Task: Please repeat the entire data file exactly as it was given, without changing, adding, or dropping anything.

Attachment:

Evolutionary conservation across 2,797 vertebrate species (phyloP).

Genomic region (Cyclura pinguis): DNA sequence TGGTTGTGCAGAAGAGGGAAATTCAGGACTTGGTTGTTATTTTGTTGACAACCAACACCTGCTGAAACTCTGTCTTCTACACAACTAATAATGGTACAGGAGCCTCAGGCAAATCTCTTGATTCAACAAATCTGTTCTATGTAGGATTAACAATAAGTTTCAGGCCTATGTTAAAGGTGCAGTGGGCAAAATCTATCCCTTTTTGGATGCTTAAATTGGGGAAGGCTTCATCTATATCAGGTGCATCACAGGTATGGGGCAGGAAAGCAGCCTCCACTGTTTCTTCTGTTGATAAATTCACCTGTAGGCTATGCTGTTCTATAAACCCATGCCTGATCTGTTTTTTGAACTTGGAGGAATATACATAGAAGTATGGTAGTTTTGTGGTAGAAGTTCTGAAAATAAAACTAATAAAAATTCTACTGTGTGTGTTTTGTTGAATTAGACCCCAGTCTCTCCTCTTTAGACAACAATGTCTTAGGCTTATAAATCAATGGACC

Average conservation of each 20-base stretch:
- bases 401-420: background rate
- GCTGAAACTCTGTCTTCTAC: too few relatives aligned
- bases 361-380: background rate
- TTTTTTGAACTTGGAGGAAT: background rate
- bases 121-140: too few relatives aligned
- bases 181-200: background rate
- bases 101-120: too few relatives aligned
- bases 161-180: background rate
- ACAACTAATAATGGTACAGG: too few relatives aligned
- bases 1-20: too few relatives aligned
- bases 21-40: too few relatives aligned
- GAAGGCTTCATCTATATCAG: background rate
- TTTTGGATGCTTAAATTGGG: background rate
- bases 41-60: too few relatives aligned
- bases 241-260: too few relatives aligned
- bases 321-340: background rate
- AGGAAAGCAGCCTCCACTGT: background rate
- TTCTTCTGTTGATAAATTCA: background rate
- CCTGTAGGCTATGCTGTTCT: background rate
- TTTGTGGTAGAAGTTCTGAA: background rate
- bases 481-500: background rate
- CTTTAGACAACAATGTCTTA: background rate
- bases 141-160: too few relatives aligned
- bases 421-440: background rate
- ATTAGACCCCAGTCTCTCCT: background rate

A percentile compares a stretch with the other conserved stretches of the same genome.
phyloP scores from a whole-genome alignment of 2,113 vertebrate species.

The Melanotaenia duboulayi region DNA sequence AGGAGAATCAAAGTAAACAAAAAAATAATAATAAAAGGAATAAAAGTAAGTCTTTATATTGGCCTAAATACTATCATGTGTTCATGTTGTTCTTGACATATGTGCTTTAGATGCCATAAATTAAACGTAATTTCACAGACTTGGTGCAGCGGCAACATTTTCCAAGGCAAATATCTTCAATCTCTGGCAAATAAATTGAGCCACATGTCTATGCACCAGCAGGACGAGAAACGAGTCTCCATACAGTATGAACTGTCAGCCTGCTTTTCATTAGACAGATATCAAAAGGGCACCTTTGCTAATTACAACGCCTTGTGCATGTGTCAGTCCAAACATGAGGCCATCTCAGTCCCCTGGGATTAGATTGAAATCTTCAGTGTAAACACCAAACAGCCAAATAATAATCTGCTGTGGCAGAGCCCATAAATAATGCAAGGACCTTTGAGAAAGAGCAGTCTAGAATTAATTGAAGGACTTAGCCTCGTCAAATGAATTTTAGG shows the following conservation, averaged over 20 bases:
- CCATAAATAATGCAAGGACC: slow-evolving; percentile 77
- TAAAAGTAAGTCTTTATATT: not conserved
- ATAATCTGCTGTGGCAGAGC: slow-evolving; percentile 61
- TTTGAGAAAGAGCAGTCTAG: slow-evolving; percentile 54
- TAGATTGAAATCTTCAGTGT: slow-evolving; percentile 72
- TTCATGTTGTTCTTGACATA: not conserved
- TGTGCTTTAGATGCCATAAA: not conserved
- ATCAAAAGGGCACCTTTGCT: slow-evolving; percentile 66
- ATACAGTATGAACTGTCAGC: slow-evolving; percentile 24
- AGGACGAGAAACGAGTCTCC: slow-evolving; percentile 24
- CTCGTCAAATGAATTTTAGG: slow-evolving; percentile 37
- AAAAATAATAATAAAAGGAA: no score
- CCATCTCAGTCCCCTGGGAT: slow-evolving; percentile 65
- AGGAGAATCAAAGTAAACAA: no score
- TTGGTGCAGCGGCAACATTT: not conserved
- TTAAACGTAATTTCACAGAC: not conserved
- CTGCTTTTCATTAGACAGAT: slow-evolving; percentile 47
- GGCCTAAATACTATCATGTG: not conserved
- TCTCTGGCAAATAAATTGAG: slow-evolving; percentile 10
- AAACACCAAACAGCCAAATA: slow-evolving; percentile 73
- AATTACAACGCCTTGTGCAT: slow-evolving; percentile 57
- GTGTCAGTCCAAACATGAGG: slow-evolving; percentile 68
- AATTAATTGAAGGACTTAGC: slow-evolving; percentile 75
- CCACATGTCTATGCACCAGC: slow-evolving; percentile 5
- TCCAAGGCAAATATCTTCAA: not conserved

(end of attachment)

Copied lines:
Evolutionary conservation across 2,797 vertebrate species (phyloP).

Genomic region (Cyclura pinguis): DNA sequence TGGTTGTGCAGAAGAGGGAAATTCAGGACTTGGTTGTTATTTTGTTGACAACCAACACCTGCTGAAACTCTGTCTTCTACACAACTAATAATGGTACAGGAGCCTCAGGCAAATCTCTTGATTCAACAAATCTGTTCTATGTAGGATTAACAATAAGTTTCAGGCCTATGTTAAAGGTGCAGTGGGCAAAATCTATCCCTTTTTGGATGCTTAAATTGGGGAAGGCTTCATCTATATCAGGTGCATCACAGGTATGGGGCAGGAAAGCAGCCTCCACTGTTTCTTCTGTTGATAAATTCACCTGTAGGCTATGCTGTTCTATAAACCCATGCCTGATCTGTTTTTTGAACTTGGAGGAATATACATAGAAGTATGGTAGTTTTGTGGTAGAAGTTCTGAAAATAAAACTAATAAAAATTCTACTGTGTGTGTTTTGTTGAATTAGACCCCAGTCTCTCCTCTTTAGACAACAATGTCTTAGGCTTATAAATCAATGGACC

Average conservation of each 20-base stretch:
- bases 401-420: background rate
- GCTGAAACTCTGTCTTCTAC: too few relatives aligned
- bases 361-380: background rate
- TTTTTTGAACTTGGAGGAAT: background rate
- bases 121-140: too few relatives aligned
- bases 181-200: background rate
- bases 101-120: too few relatives aligned
- bases 161-180: background rate
- ACAACTAATAATGGTACAGG: too few relatives aligned
- bases 1-20: too few relatives aligned
- bases 21-40: too few relatives aligned
- GAAGGCTTCATCTATATCAG: background rate
- TTTTGGATGCTTAAATTGGG: background rate
- bases 41-60: too few relatives aligned
- bases 241-260: too few relatives aligned
- bases 321-340: background rate
- AGGAAAGCAGCCTCCACTGT: background rate
- TTCTTCTGTTGATAAATTCA: background rate
- CCTGTAGGCTATGCTGTTCT: background rate
- TTTGTGGTAGAAGTTCTGAA: background rate
- bases 481-500: background rate
- CTTTAGACAACAATGTCTTA: background rate
- bases 141-160: too few relatives aligned
- bases 421-440: background rate
- ATTAGACCCCAGTCTCTCCT: background rate

A percentile compares a stretch with the other conserved stretches of the same genome.
phyloP scores from a whole-genome alignment of 2,113 vertebrate species.

The Melanotaenia duboulayi region DNA sequence AGGAGAATCAAAGTAAACAAAAAAATAATAATAAAAGGAATAAAAGTAAGTCTTTATATTGGCCTAAATACTATCATGTGTTCATGTTGTTCTTGACATATGTGCTTTAGATGCCATAAATTAAACGTAATTTCACAGACTTGGTGCAGCGGCAACATTTTCCAAGGCAAATATCTTCAATCTCTGGCAAATAAATTGAGCCACATGTCTATGCACCAGCAGGACGAGAAACGAGTCTCCATACAGTATGAACTGTCAGCCTGCTTTTCATTAGACAGATATCAAAAGGGCACCTTTGCTAATTACAACGCCTTGTGCATGTGTCAGTCCAAACATGAGGCCATCTCAGTCCCCTGGGATTAGATTGAAATCTTCAGTGTAAACACCAAACAGCCAAATAATAATCTGCTGTGGCAGAGCCCATAAATAATGCAAGGACCTTTGAGAAAGAGCAGTCTAGAATTAATTGAAGGACTTAGCCTCGTCAAATGAATTTTAGG shows the following conservation, averaged over 20 bases:
- CCATAAATAATGCAAGGACC: slow-evolving; percentile 77
- TAAAAGTAAGTCTTTATATT: not conserved
- ATAATCTGCTGTGGCAGAGC: slow-evolving; percentile 61
- TTTGAGAAAGAGCAGTCTAG: slow-evolving; percentile 54
- TAGATTGAAATCTTCAGTGT: slow-evolving; percentile 72
- TTCATGTTGTTCTTGACATA: not conserved
- TGTGCTTTAGATGCCATAAA: not conserved
- ATCAAAAGGGCACCTTTGCT: slow-evolving; percentile 66
- ATACAGTATGAACTGTCAGC: slow-evolving; percentile 24
- AGGACGAGAAACGAGTCTCC: slow-evolving; percentile 24
- CTCGTCAAATGAATTTTAGG: slow-evolving; percentile 37
- AAAAATAATAATAAAAGGAA: no score
- CCATCTCAGTCCCCTGGGAT: slow-evolving; percentile 65
- AGGAGAATCAAAGTAAACAA: no score
- TTGGTGCAGCGGCAACATTT: not conserved
- TTAAACGTAATTTCACAGAC: not conserved
- CTGCTTTTCATTAGACAGAT: slow-evolving; percentile 47
- GGCCTAAATACTATCATGTG: not conserved
- TCTCTGGCAAATAAATTGAG: slow-evolving; percentile 10
- AAACACCAAACAGCCAAATA: slow-evolving; percentile 73
- AATTACAACGCCTTGTGCAT: slow-evolving; percentile 57
- GTGTCAGTCCAAACATGAGG: slow-evolving; percentile 68
- AATTAATTGAAGGACTTAGC: slow-evolving; percentile 75
- CCACATGTCTATGCACCAGC: slow-evolving; percentile 5
- TCCAAGGCAAATATCTTCAA: not conserved